“I feel like I should do it. Like I should try it. For practice. So I’m ready for when we come upon these sometime and there is no way to walk around.”

“I think it’s a good idea.”

“Will you get your boat over there then, ready to chase my kayak if it gets away from me?” That’s what I said. But I was thinking he should get ready to rescue me, if I came floating out of it unconscious.


“And, Amy, will you take pictures?”

“Yah, Mom. Your camera can do a bunch of shots in a row, right?”

“Yah. It has rapid-fire.”

But my real question was, “Jim, do you think I’m stupid to try this?”

“No. Not at all. I wish I could.”

It occurred to me that I should have a helmet. But I didn’t say anything. Because if I voiced that I should have a helmet and then went ahead with it anyway, I would, no question about it, be stupid indeed.

“Amy, what about you? Do you think it’s a stupid idea?” It mattered to me what these two thought. I didn’t want them to believe I had died doing some senseless act.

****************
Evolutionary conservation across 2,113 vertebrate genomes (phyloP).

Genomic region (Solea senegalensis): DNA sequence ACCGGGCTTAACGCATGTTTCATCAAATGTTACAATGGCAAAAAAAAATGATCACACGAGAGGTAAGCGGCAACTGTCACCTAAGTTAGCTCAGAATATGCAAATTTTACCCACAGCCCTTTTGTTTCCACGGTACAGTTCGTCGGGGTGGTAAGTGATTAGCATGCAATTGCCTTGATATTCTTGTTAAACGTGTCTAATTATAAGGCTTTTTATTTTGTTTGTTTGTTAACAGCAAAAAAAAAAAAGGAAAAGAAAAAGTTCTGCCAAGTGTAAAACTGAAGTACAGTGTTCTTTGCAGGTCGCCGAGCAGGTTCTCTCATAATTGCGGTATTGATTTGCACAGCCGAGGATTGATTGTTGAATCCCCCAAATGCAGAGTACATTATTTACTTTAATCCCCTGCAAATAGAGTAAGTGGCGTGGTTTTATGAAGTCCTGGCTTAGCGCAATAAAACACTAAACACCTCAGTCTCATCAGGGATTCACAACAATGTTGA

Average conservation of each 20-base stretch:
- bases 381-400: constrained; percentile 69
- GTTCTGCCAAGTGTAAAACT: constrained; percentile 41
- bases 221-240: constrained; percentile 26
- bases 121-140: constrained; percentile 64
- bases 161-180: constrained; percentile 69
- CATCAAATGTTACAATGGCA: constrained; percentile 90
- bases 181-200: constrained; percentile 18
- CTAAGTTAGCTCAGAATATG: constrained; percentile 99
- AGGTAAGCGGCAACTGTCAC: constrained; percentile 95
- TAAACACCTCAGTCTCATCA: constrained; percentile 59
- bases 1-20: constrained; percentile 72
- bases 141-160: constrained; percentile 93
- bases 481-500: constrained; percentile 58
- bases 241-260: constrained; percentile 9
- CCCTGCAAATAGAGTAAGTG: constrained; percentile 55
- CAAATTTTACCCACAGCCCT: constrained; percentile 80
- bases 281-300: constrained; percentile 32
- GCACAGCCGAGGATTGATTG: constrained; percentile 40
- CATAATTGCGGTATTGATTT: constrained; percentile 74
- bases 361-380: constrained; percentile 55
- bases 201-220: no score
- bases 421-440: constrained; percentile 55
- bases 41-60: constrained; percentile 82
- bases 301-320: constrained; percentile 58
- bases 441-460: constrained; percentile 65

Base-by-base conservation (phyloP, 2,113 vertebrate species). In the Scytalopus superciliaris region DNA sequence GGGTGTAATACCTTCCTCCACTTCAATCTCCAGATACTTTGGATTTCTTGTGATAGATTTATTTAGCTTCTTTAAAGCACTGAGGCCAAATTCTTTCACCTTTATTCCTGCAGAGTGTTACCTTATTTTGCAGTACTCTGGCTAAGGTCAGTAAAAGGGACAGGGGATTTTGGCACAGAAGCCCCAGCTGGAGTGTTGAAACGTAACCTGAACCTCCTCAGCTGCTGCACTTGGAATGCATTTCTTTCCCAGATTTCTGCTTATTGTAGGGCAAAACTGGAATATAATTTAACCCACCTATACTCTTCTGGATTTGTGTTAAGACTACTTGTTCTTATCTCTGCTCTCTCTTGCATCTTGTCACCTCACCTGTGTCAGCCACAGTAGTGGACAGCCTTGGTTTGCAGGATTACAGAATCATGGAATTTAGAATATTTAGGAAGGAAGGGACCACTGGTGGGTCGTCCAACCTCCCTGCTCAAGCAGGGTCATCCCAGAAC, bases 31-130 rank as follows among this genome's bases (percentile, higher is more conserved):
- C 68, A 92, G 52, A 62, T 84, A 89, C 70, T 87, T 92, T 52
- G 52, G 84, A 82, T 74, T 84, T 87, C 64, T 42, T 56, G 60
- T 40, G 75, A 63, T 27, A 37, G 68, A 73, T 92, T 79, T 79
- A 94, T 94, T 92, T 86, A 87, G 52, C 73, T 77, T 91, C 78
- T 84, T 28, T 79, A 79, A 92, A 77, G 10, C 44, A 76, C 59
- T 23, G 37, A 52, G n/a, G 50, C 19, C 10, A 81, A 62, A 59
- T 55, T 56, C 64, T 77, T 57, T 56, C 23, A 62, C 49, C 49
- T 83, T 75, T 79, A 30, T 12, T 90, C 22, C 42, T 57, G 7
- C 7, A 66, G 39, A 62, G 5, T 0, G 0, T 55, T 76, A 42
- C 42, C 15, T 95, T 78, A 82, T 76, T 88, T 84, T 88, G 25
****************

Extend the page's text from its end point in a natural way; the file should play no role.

“No way, you should totally do it. I think your boat will be fine.”

I had to go then. No more talking. No more thinking about it. Jim didn’t have his boat in rescue position yet, but it had to be now. I backpaddled and headed out of the eddy, toward the tongue.

The roar of the water intensified exponentially. Still, I could hear Amy yell at me. “Mom! How do you make the rapid-fire go?”

I looked over at her. My camera was in her hands. I tried to picture its buttons. “Umm…”

On the tongue of the rapid.

On the tongue of the rapid.

The river swept me forward rapidly during the course of that “umm.” And I wasn’t watching. My attention was on Amy and her question about the camera.

When I looked up, I was on the tongue—what? I’m on the tongue already?—long past the point of no return. I had sailed right through that second or two of what should have been thrilling utter terror.

And then I was leaving the tongue. The tip of it, and my kayak with it, dipped into a hole. I caught a glimpse of a huge wave on my left, then felt the spray all over my face.

Dig with the left paddle. Stroke hard.